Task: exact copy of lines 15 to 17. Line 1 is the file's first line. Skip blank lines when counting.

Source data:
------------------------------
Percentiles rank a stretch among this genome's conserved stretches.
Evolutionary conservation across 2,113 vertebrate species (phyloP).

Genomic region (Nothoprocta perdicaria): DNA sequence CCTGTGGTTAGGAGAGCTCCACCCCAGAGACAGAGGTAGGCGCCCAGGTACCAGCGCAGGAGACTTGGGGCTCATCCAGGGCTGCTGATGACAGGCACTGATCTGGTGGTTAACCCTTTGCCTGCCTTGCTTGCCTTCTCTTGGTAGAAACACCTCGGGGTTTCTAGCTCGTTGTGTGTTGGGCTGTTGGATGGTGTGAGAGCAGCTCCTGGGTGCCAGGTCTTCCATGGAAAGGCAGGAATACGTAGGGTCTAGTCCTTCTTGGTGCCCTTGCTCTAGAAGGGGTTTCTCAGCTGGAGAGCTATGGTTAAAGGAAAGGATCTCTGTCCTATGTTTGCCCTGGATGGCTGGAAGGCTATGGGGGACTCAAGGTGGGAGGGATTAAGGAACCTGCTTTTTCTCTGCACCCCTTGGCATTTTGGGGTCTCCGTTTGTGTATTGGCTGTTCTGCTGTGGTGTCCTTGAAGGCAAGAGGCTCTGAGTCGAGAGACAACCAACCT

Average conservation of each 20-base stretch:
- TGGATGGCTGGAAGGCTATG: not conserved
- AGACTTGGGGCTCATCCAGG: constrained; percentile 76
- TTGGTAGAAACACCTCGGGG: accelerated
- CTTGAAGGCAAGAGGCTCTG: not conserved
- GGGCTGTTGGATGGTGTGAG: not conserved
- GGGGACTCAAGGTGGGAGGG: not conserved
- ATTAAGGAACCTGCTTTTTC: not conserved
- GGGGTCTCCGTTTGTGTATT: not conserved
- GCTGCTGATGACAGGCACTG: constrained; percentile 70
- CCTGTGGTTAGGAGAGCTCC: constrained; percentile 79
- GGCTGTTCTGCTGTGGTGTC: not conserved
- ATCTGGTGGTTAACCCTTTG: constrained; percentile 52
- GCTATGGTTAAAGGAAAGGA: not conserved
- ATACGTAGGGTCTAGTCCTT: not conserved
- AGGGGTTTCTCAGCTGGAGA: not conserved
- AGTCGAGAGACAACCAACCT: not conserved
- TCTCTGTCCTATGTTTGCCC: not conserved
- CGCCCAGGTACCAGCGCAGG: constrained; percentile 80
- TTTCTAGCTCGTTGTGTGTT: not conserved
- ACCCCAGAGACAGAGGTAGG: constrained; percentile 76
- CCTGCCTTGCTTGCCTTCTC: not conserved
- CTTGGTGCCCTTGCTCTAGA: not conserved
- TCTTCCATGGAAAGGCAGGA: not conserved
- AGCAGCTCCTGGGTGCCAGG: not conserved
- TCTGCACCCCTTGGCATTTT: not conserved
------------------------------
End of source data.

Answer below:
- GGCTGTTCTGCTGTGGTGTC: not conserved
- ATCTGGTGGTTAACCCTTTG: constrained; percentile 52
- GCTATGGTTAAAGGAAAGGA: not conserved